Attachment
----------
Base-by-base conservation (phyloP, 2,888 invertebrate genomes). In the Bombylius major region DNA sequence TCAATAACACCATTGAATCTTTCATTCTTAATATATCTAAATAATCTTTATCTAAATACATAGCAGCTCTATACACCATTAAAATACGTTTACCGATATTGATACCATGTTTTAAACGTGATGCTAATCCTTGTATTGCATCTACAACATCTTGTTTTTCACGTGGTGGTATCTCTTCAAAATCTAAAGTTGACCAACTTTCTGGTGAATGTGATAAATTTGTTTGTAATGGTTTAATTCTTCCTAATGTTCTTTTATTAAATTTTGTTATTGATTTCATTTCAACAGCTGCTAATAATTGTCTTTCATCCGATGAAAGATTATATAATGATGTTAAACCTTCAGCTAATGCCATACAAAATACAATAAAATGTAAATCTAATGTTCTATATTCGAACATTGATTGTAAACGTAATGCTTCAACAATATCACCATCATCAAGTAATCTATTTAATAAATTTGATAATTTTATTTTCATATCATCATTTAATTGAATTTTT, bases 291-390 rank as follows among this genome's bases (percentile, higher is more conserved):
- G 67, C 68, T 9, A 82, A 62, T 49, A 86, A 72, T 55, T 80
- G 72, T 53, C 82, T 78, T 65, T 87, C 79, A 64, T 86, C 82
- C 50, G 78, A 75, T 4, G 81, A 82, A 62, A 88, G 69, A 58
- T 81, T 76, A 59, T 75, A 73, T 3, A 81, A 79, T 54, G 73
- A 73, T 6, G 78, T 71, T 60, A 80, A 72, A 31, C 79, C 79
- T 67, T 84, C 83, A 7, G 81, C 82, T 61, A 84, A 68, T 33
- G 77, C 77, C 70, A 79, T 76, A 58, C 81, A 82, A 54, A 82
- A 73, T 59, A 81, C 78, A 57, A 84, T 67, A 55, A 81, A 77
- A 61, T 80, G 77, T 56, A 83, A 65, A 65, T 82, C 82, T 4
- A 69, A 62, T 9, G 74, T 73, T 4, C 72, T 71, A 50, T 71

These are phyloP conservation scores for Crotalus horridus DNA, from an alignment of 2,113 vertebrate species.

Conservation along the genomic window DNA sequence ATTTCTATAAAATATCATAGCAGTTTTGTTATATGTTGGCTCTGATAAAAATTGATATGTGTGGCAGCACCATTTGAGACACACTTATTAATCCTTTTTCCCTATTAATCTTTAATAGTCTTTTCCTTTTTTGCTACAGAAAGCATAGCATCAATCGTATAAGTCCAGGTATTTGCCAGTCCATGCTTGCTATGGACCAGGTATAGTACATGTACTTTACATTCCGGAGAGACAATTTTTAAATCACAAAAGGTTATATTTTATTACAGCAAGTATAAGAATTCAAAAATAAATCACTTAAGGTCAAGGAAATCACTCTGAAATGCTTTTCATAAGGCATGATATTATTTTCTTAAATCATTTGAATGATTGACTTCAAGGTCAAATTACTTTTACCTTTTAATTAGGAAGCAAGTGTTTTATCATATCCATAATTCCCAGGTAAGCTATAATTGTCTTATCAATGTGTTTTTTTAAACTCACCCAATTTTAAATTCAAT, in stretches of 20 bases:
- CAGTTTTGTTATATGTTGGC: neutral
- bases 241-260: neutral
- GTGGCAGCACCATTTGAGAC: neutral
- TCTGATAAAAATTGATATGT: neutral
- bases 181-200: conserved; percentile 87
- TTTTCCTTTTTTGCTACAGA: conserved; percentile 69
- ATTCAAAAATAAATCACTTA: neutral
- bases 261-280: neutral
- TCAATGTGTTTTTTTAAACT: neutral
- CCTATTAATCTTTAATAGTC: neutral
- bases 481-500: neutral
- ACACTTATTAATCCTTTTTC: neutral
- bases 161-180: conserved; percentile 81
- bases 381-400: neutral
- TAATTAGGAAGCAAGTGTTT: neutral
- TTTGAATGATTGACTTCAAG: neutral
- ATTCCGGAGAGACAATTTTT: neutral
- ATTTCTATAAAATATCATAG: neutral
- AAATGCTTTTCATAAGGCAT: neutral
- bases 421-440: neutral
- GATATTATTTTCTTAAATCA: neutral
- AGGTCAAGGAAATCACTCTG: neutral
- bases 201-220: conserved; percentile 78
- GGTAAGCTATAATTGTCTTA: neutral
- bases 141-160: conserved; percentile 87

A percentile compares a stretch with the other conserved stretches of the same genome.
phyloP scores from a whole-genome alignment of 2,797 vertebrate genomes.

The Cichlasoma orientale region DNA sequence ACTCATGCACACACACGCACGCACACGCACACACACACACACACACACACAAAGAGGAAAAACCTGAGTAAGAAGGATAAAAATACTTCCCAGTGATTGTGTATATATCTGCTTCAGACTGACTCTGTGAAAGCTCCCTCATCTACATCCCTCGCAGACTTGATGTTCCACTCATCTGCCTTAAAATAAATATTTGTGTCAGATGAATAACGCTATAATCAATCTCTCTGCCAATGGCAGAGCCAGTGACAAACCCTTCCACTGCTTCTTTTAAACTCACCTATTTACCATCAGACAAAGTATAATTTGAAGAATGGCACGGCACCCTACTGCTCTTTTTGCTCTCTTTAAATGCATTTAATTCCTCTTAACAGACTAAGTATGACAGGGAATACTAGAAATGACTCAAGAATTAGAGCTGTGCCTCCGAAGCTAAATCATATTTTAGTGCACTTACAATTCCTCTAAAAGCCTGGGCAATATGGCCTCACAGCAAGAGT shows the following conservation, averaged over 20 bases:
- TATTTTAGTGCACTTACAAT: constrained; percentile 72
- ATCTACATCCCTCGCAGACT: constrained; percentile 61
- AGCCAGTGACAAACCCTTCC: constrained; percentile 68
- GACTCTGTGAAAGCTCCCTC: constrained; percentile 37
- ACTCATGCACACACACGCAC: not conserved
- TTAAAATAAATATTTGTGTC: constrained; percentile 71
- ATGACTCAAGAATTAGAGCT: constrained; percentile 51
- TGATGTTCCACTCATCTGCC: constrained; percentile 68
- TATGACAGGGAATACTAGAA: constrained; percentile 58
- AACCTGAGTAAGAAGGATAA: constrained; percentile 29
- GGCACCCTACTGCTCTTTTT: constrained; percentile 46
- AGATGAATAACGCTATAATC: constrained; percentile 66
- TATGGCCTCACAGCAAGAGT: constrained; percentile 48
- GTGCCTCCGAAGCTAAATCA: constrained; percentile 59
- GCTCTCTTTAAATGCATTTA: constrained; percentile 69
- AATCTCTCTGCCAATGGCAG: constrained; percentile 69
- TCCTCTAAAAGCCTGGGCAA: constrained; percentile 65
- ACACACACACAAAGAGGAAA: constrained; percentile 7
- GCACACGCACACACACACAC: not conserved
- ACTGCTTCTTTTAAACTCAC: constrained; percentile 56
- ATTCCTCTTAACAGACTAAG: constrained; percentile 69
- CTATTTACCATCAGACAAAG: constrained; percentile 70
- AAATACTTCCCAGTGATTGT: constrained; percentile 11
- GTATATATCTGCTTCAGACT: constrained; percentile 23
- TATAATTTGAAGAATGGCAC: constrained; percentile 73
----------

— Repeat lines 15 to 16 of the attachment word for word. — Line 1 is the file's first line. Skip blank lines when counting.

- bases 241-260: neutral
- GTGGCAGCACCATTTGAGAC: neutral